Theme: An Answer or a Question?

English: Speech balloons. Question and Answer....
English: Speech balloons. Question and Answer. Icon for FAQ or Help. (Photo credit: Wikipedia)

Earlier I wrote about theme as though it had to be a statement or opinion about life. Like much with writing, this is a rule made to be broken. If a theme can be a statement, can’t it also be a question? Absolutely!

I do believe that a theme says something about life. Every book poses one or more questions. An author can attempt to answer the question through their characters and plot or subplots. This is probably the most common choice. But sometimes an author will try to present two (or more) perspectives, give them equal weight, and then present a dilemma with no clear “all good” path forward.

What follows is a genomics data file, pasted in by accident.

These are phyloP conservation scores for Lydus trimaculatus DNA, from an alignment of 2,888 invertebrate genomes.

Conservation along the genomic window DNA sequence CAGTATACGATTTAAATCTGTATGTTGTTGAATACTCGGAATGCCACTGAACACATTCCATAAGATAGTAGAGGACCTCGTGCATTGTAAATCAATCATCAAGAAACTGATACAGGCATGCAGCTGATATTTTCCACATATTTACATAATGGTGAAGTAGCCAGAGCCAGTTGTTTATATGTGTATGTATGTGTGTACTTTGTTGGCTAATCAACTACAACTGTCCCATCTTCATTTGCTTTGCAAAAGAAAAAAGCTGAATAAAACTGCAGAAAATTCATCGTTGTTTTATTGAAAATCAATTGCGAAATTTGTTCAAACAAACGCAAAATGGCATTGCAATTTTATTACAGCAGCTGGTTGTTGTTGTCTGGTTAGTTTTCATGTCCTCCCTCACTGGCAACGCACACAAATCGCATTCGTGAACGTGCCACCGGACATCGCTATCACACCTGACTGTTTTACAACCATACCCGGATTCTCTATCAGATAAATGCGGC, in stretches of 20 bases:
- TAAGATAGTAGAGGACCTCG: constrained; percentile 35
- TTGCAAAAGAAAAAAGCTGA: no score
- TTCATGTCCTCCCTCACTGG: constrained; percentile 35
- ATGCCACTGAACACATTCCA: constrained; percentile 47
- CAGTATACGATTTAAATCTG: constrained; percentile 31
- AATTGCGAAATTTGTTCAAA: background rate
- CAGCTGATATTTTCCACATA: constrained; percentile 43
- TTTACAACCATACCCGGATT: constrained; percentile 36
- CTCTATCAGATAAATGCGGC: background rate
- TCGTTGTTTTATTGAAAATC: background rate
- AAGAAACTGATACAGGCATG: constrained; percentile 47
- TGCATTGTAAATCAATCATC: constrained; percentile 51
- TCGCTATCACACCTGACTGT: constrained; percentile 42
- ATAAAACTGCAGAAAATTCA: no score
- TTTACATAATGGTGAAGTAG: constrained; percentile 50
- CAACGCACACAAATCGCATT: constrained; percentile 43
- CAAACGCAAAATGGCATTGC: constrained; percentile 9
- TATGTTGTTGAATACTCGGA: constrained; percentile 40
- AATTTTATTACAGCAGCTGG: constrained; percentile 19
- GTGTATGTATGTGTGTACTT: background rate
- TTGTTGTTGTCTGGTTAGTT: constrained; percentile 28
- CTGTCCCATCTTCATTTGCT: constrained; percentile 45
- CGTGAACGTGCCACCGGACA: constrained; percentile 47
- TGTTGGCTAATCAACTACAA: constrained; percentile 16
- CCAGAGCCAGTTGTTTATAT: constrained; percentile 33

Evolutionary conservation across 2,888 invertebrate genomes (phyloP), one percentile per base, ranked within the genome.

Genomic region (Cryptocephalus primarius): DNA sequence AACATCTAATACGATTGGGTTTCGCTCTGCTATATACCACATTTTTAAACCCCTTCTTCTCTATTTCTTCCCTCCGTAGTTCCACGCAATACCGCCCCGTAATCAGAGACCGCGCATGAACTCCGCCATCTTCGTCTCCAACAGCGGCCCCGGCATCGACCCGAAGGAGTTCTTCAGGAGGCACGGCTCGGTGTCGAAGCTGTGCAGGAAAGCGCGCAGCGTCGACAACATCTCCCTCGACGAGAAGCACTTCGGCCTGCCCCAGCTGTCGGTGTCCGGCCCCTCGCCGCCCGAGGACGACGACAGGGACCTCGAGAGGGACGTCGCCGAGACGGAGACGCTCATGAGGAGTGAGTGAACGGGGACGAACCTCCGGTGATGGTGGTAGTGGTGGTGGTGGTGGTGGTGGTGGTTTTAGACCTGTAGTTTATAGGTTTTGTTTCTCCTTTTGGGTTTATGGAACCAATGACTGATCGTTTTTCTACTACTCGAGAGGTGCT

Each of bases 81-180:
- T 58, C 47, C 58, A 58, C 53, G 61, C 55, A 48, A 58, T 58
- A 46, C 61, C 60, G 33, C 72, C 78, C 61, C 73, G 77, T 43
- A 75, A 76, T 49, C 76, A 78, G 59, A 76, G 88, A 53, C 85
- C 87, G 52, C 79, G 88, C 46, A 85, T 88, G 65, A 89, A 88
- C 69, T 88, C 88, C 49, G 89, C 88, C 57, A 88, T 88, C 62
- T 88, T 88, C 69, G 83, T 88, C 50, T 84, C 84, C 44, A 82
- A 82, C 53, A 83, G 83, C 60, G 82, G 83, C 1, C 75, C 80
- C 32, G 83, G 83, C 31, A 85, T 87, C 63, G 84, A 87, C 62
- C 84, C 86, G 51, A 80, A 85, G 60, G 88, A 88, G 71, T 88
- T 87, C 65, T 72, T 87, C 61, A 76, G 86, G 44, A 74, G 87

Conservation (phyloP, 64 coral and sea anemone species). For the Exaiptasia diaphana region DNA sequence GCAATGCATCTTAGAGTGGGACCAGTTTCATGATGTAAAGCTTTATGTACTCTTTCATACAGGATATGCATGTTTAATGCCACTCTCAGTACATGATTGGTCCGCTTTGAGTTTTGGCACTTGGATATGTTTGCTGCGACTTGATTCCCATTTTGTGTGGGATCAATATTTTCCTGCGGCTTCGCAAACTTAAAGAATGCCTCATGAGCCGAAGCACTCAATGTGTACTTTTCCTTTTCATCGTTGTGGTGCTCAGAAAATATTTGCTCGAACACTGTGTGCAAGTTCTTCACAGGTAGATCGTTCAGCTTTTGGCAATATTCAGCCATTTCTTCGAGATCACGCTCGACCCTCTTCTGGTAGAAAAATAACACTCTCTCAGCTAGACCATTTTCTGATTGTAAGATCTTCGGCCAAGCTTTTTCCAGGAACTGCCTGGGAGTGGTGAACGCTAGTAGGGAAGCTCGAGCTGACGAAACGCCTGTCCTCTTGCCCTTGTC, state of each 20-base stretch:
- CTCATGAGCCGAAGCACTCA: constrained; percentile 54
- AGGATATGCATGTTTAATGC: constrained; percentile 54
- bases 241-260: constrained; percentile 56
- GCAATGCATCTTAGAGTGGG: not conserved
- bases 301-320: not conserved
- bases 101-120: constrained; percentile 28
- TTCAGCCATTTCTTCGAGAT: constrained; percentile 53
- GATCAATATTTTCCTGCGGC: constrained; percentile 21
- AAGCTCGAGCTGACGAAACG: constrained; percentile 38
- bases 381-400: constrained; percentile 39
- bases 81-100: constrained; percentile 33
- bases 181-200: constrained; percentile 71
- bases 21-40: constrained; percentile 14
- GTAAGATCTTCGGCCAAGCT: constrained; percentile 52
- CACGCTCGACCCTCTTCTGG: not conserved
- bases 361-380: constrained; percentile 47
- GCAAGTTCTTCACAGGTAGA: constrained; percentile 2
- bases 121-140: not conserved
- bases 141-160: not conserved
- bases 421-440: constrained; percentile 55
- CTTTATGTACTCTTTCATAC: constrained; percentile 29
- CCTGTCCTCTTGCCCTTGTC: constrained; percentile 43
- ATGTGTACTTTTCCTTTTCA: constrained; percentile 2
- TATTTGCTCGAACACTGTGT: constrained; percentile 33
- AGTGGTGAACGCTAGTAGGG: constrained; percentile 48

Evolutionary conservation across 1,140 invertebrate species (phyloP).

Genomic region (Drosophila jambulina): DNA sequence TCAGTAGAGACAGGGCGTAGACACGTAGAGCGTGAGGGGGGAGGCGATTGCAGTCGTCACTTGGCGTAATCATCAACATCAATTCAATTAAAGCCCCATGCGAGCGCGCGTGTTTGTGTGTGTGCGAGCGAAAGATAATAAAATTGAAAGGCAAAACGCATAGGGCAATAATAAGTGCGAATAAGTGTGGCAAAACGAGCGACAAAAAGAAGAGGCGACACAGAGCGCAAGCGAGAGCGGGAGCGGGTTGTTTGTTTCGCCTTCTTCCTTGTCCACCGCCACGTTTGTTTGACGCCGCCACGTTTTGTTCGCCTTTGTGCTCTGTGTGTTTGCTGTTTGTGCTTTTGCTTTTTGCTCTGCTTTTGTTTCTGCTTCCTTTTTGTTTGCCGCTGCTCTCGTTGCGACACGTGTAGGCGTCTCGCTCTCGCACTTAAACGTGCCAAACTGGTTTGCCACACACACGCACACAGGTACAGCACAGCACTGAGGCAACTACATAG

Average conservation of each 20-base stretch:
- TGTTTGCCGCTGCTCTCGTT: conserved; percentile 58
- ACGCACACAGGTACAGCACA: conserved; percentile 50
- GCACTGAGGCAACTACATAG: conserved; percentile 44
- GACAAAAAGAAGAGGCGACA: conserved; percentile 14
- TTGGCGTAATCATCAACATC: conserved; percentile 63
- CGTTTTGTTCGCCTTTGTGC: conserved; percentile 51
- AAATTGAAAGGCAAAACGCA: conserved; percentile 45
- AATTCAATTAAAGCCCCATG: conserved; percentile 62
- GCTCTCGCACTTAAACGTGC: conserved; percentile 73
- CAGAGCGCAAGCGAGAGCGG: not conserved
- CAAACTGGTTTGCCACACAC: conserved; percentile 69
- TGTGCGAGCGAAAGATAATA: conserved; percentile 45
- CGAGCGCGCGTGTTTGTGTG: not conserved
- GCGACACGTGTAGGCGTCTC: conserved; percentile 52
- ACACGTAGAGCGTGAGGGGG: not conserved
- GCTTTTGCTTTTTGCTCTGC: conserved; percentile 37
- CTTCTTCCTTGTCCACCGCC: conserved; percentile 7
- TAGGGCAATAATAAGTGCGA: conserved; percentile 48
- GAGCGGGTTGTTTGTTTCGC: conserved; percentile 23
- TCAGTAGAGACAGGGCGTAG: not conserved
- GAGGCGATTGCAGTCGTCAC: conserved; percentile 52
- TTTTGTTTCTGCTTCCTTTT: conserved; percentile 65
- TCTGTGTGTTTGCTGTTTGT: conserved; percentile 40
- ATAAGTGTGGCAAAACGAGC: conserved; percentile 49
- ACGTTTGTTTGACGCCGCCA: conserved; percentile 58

Why would a writer choose this path? Maybe as a personal challenge – it is probably the more difficult and less used of the paths. But the decision might also come from what the author wants for the reader. I think that writers who choose to not answer the theme’s question are writers who want readers to really think about the book. By not giving the reader an easy out – by not giving them the answer – the question haunts the reader. The readers must devise their own answers.

Theme does not have to pose a question that either has a clear answer or no answer. I am sure that you can choose an approach that falls somewhere on the spectrum. An answer that is mostly good with some bad. An answer that blends the different perspectives. An answer that follows the “bad” perspective and leaves the readers dissatisfied (which means you have made your point). Okay, you get the picture. So all that is left is to decide how you want to present your question to your readers.

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